The 10 Most Beautiful Movies of The 1960s

5. 2001: A Space Odyssey (1968; dir. Stanley Kubrick)

2001 a space odyssey

A movie so complex and with so many nuances that is truly a task to put it into words.

Directed by Stanley Kubrick, “2001: A Space Odyssey” is a movie about evolution. When humans find a monolith on the moon that is the next step in evolution, they sent astronauts on a quest to reach it alongside the computer H.A.L. 9000. Human or machine: who will reach it first?

With such powerful imagery, this masterpiece is one of the most amazing and one of the best movies of all time. Starring Keir Dullea as Dr. Dave Bowman and with great voicework by Douglas Rain as H.A.L. 9000, “2001: A Space Odyssey” has so many iconic shots that a list about the most beautiful movies of the 1960s would not be complete without it.


4. Last Year in Marienbad (1961; dir. Alain Resnais)

Last Year at Marienbad (1961)

With a truly unique narrative construction, “Last Year in Marienbad” is directed by Alain Resnais based on an screenplay by Alain Robbe-Grillet.

In this film, a man tries to convince a woman to run away with him. Even though she doesn’t remember, they had – or maybe they did not have – an affair sometime in the past.

With amazing cinematography by Sacha Vierny and a great approach toward architecture in its shots, “Last Year in Marienbad” is so visually magnificent and so inventive in what regards to its writing that this masterpiece definitely is one of the most beautiful movies of the 1960s.


3. Blow-Up (1966; dir. Michelangelo Antonioni)

Blow-Up film

Based on the short story “The Devil’s Drool” by Argentinean writer Julio Cortázar, “Blow-Up” is one of the most iconic films from the 1960s.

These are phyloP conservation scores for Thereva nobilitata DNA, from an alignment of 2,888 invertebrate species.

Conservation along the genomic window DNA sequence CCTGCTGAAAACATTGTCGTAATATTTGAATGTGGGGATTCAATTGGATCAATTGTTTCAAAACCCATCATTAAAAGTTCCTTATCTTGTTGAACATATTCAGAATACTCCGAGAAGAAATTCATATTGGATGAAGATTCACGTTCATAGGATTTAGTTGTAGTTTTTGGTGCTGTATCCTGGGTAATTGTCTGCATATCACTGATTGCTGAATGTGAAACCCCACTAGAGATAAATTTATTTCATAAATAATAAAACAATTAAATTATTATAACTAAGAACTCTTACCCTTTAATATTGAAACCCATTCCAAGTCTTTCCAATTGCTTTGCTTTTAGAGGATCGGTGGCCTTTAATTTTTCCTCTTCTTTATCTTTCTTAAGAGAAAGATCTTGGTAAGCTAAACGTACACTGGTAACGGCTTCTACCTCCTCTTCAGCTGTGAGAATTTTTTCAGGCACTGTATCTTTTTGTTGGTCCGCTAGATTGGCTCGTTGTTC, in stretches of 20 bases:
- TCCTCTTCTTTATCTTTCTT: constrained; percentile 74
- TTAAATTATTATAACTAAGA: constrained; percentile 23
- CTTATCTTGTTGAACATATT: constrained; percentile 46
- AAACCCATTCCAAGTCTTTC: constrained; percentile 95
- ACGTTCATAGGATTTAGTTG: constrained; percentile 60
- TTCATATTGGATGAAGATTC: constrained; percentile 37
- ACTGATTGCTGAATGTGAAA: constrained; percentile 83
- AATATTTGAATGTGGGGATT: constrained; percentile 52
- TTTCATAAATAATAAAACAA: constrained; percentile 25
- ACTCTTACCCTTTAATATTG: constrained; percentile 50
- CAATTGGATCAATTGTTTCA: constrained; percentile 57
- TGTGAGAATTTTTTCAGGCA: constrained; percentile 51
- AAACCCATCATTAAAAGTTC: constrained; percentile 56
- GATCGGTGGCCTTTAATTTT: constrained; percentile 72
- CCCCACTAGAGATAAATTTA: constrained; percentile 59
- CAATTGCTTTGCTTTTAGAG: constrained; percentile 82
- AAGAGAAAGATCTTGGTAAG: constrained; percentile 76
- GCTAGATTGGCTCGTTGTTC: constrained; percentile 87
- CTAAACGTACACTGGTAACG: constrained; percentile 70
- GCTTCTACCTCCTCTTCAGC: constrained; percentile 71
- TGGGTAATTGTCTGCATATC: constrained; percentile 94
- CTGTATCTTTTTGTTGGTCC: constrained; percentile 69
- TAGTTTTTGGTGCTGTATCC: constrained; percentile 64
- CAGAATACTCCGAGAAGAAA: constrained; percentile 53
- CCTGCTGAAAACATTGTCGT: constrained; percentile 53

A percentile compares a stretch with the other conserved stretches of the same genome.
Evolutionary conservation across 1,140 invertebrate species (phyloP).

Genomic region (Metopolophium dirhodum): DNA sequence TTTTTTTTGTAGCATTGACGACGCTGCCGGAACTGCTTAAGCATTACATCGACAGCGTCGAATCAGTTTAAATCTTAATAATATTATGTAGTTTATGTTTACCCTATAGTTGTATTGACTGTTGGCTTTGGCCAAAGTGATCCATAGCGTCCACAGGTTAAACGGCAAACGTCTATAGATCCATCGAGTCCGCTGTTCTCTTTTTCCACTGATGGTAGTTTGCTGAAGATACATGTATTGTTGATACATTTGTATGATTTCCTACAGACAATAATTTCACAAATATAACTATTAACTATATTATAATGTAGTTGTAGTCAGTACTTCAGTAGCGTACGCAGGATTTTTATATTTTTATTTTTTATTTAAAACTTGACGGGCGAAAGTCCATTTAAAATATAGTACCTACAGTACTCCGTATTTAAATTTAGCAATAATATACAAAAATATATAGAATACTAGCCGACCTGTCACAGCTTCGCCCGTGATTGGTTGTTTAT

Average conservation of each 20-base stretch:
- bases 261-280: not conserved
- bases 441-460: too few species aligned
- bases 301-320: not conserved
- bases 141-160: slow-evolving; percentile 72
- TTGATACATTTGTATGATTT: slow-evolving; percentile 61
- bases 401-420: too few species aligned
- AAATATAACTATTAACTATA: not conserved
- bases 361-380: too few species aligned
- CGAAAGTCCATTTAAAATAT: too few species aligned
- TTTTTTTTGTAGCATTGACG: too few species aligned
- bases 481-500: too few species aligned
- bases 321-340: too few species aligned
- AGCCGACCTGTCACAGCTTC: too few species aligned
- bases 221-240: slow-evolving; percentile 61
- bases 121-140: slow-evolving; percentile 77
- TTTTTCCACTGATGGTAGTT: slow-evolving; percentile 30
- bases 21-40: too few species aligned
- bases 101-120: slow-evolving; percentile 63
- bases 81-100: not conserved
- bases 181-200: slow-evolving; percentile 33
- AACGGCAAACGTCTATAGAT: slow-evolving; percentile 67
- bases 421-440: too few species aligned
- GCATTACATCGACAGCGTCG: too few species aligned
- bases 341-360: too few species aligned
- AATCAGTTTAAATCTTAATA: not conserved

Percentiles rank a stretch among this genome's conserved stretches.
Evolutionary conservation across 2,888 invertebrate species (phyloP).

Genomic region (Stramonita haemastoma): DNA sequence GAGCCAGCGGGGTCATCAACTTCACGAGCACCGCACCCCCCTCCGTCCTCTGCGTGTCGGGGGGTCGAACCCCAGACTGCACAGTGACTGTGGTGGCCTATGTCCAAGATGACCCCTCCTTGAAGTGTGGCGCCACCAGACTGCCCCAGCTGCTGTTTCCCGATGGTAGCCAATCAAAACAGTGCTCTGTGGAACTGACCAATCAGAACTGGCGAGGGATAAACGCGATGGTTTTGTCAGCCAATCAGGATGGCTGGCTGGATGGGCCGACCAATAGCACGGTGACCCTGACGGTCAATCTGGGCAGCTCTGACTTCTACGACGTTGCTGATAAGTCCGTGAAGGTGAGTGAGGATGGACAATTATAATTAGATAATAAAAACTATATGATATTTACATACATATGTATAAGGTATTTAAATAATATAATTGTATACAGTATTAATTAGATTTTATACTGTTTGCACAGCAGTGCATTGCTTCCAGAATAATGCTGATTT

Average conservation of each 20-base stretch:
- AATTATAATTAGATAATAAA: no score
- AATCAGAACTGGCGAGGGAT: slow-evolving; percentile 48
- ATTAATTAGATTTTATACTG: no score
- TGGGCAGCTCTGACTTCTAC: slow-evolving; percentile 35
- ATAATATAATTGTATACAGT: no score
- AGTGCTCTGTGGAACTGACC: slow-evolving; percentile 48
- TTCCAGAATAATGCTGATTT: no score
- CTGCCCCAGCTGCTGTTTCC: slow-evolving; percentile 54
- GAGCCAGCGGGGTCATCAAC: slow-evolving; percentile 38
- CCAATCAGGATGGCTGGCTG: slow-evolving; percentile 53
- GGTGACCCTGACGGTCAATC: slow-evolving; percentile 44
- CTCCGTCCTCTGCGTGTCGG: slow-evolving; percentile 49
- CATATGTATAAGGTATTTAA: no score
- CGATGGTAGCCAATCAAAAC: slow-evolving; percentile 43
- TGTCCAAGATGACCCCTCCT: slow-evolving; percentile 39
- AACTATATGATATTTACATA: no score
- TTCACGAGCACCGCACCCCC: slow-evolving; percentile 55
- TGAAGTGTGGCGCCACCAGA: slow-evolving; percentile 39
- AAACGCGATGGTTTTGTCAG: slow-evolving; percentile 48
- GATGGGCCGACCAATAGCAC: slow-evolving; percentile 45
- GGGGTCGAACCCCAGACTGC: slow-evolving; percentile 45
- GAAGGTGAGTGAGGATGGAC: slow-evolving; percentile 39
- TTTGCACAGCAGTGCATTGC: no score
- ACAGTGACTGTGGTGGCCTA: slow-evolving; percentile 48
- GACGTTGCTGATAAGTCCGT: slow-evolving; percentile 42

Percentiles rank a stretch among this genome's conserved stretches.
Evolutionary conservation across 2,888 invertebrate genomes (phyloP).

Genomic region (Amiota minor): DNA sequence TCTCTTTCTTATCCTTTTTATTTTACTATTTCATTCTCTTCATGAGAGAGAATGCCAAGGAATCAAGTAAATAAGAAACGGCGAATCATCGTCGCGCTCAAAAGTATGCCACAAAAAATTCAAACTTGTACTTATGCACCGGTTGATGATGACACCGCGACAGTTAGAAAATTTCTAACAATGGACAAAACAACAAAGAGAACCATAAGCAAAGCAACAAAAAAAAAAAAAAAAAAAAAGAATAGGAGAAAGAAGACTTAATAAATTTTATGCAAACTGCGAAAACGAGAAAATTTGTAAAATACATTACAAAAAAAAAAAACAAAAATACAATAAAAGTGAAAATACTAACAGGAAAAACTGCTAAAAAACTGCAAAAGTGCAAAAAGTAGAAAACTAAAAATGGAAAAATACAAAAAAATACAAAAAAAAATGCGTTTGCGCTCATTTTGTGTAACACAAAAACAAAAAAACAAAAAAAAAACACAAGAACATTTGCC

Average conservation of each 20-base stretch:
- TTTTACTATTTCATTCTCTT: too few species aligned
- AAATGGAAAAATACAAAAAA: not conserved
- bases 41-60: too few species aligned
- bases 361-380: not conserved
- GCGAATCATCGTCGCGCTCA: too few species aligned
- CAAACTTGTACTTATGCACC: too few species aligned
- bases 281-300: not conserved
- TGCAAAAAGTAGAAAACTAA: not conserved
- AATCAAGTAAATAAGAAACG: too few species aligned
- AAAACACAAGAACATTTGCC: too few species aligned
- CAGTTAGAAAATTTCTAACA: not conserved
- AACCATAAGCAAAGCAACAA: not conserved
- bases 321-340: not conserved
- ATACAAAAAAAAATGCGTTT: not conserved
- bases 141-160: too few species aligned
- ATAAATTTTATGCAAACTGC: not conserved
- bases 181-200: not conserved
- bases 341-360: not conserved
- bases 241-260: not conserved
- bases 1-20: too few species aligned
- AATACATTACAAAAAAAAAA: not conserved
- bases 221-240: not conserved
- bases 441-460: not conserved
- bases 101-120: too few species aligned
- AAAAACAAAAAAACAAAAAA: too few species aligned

Being able to capture some aspects of the counterculture era and being a critical and box office success, “Blow-Up” became a very influential film from the 1960s until today.

Following the story of a mod photographer who has a very agitated life in London, everything changes when he finds something suspicious in a series of photographs he took in the park.

With a very slow-paced atmosphere and prodigious photography by Carlo Di Palma, “Blow-Up” is definitely a movie worth watching for the way it is able to capture the aura of the time it was made, and is definitely one of the most beautiful films from the 60s.


2. The Apartment (1960; dir. Billy Wilder)

The Apartment (1960)

Written by I.A.L. Diamond and Billy Wilder, “The Apartment” is one of the best comedies in cinema history.

Starred by Jack Lemmon and Shirley MacLaine, the movie follows a young man who is trying to rise in the company where he works, and so he lets the executives of this company use his apartment for their affairs. But one day he ends up falling in love with the lover of one of these executives.

With an amazing script and dialogue, allied with iconic performances by Shirley MacLaine and Jack Lemmon, this great film directed by Wilder is one of the best romantic comedies of all time.

Having the usual powerful mise en scène we’re able to see in Wilder’s movies, this great love story won five Oscars at the 33rd Academy Awards, including Best Picture, Best Director and Best Original Screenplay, and definitely deserves to be remembered among the most beautiful movies of the 1960s.


1. Eight and a Half (1963; dir. Federico Fellini)

This very surreal dramatic comedy is so full of iconic moments that it is really difficult for this writer to choose a favorite one.

Starring Marcello Mastroianni, the movie follows Guido Anselmo, a filmmaker who is struggling to make a new film after his last hit and, from that moment on, begins to remember important moments in his life.

Using surrealism in a truly powerful way, “Eight and a Half” is, above all, a movie about filmmaking. Its approach toward creativity and how the life of an artist impacts his work is something truly intriguing, especially with a mise en scène conducted by the maestro Federico Fellini.

“Eight and a Half” may not be the best film in Fellini’s career (even though it is one of his masterpieces), but still, this is a movie that truly shows how powerful cinema can be. Definitely one of the most beautiful movies from the 1960s.

Author bio: Vítor Guima is a filmmaker, writer and musician. Every day he watches a movie, reads a few pages from a book, listens to an album and freaks out with the feeling of not having enough time to see everything. You can follow him on Instagram on @ovitorguima.